2 Oct 2017

Silent Radio say some words about Liverpool Psych Fest

It reads:

Things are about to get nasty. GNOD take over in District, menacingly preparing their instruments to inflict full damage. For a while I felt their music has lived by their name – Got No Obvious Direction – and I struggled to enjoy what they were producing until the latest album. I’ve seen them support at gigs a few times and they’ve left me perplexed; repetitive beats and noises failed to maintain interest as they paraded around the stage in bizarre budget costumes, as if performing some sort of religious cult ceremony. ‘Just Say No To The Psycho Right-Wing Capitalist Fascist Industrial Death Machine’ changed all that, connecting with me on a political level as well as containing more musical sustenance.

They start tonight by jamming a ferocious beat accompanied by a wall of guitar sound that bubbles with sinister intent, but fails over time to explode into the kind of hedonistic and eye-opening mayhem that is promised. The diminutive singer would generally cut a less threatening figure than the rest of the band were it not for his over-sized Parka that has a huge fur-lined hood, and his incoherent wails and manic gesturing. The violent thrashing of instrument around him would cause ears to bleed if the amps were any more powerful. The last two songs are easier to make out and are much the better for it – ‘Paper Error’ and highlight ‘Bodies For Money’ ignite the mosh-pit, releasing 30 minutes worth of pent-up energy and frustration. Maybe that was the idea all along? “You can keep your ****ing money”. It was certainly an unforgettable performance, for all the right reasons.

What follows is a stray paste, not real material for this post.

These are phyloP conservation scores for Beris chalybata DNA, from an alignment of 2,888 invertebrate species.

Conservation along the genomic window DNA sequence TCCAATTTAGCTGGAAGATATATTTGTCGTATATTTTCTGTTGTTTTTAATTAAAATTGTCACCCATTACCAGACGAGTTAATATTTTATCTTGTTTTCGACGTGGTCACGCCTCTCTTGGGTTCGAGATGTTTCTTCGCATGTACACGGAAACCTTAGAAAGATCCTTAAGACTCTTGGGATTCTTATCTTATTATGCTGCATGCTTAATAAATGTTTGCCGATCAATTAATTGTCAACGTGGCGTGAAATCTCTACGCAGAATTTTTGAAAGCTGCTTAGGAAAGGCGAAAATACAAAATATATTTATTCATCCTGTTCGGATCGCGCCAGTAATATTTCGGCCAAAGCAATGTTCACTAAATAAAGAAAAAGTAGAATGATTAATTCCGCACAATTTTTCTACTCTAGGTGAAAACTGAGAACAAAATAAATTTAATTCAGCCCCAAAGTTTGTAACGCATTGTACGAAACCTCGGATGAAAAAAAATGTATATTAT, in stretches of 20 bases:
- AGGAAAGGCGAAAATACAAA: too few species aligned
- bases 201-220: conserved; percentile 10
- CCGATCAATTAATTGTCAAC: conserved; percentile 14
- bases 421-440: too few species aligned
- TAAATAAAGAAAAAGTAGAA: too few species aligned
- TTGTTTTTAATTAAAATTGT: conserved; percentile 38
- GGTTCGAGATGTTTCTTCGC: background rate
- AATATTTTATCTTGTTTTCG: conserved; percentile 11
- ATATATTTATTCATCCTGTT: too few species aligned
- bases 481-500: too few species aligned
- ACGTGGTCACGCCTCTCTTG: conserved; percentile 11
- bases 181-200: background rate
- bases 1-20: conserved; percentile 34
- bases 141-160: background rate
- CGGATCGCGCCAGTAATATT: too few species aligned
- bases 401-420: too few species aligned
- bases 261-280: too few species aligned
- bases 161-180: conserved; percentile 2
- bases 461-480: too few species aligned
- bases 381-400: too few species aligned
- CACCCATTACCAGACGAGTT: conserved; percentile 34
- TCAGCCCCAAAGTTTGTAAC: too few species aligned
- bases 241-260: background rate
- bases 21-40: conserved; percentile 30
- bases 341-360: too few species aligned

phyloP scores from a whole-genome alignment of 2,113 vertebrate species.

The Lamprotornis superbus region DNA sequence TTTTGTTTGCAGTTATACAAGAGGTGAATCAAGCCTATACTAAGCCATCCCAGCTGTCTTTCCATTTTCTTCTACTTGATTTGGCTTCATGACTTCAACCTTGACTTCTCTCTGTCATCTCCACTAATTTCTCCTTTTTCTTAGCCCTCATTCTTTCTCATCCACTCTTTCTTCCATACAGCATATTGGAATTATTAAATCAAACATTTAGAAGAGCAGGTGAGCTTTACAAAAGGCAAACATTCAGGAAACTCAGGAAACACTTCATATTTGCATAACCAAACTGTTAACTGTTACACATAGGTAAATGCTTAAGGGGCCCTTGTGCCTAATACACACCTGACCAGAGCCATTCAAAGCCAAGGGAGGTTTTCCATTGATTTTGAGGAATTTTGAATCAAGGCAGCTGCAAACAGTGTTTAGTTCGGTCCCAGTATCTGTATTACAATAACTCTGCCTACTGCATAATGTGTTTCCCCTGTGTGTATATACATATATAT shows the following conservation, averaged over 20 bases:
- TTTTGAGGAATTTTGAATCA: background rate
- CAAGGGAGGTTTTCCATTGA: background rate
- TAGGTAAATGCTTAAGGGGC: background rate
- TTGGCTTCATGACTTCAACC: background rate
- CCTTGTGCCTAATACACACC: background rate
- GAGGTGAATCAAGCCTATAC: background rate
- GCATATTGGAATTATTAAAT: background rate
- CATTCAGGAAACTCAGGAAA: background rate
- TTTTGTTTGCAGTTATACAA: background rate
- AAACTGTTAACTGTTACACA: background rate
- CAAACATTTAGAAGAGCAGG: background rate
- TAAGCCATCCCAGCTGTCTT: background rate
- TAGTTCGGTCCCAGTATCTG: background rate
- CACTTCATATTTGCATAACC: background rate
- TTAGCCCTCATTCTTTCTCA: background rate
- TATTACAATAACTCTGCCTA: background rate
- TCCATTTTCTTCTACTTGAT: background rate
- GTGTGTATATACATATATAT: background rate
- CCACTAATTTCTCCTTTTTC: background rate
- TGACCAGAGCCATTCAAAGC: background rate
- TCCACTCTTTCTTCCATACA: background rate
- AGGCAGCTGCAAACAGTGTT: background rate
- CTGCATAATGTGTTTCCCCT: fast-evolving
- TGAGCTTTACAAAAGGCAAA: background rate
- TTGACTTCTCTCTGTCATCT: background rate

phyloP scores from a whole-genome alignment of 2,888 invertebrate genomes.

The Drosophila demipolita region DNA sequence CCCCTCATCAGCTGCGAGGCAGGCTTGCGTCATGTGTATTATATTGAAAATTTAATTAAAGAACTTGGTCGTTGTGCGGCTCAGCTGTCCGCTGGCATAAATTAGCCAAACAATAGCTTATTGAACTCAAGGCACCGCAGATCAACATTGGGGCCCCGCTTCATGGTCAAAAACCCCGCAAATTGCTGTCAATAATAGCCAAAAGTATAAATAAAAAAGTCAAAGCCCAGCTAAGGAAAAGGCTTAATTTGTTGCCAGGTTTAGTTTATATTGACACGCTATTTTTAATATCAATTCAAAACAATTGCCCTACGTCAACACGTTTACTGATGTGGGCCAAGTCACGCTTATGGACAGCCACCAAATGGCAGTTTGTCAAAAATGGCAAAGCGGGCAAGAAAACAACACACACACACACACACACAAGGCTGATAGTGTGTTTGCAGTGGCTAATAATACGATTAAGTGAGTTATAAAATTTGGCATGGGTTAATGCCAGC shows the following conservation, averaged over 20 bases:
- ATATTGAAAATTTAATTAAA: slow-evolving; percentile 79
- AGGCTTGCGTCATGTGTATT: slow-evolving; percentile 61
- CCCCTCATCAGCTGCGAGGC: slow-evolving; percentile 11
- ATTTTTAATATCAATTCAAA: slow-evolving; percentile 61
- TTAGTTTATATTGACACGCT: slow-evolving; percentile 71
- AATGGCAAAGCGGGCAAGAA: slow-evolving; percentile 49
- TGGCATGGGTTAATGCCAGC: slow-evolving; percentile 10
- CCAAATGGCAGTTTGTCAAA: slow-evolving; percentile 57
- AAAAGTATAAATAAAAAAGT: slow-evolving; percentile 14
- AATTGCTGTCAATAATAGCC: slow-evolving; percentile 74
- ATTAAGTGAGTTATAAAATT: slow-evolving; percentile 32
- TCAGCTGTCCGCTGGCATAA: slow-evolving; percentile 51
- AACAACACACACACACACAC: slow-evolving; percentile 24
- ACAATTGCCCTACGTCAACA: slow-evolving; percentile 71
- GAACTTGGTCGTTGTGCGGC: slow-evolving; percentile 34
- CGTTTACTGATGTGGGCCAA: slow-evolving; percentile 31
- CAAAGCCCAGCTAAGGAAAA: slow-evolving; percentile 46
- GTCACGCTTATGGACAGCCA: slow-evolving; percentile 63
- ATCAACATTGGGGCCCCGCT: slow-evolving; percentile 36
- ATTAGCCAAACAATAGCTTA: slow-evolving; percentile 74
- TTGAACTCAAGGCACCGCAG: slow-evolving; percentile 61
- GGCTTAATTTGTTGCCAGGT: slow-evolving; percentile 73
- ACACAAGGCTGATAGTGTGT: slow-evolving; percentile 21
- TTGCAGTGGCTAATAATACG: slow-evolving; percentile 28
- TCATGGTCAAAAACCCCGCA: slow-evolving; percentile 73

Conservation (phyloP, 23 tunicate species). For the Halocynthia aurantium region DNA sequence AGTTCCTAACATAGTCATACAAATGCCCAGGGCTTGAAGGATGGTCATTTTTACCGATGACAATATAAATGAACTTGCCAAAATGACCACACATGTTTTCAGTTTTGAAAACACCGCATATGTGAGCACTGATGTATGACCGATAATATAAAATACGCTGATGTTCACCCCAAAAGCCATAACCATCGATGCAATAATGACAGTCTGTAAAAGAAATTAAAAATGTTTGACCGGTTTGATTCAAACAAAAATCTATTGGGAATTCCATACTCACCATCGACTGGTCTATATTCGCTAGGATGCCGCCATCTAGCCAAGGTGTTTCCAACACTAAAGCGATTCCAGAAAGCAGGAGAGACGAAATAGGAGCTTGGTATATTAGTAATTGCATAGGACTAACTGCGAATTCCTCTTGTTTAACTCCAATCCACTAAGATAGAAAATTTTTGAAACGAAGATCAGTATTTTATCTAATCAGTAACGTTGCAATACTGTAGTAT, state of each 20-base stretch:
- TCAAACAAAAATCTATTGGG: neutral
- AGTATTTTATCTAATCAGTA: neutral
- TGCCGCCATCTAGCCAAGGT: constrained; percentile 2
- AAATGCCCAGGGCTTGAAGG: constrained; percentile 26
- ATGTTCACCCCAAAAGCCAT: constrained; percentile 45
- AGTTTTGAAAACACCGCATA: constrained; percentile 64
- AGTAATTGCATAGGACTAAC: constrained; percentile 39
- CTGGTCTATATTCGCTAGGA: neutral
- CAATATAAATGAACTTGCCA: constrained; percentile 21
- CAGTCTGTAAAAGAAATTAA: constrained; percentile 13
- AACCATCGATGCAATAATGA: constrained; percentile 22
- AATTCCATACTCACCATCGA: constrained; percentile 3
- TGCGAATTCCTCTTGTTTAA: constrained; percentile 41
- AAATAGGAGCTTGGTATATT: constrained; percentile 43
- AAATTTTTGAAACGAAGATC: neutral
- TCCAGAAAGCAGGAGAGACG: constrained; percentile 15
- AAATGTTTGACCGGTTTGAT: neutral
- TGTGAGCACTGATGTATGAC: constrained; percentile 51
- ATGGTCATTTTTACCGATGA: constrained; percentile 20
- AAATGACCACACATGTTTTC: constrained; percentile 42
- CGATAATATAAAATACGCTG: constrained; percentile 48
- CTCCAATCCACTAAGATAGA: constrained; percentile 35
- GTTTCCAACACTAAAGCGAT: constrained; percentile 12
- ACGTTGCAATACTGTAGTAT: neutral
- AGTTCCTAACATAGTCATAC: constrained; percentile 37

Pigs Pigs Pigs Pigs Pigs Pigs Pigs 
…the evenings chaos, kicking off with Newcastle’s Pigs Pigs Pigs Pigs Pigs Pigs Pigs. Think of them as GNOD-lite. The lead singer is becoming agitated with the sound engineer and his shirt is off before we’ve started. Matt Baty stomps around like a demonically possessed version of Future Island’s Samuel T Herring. The queue outside runs far up the road for this, and those who managed to get inside aren’t disappointed.

Read the full review here: Silent Radio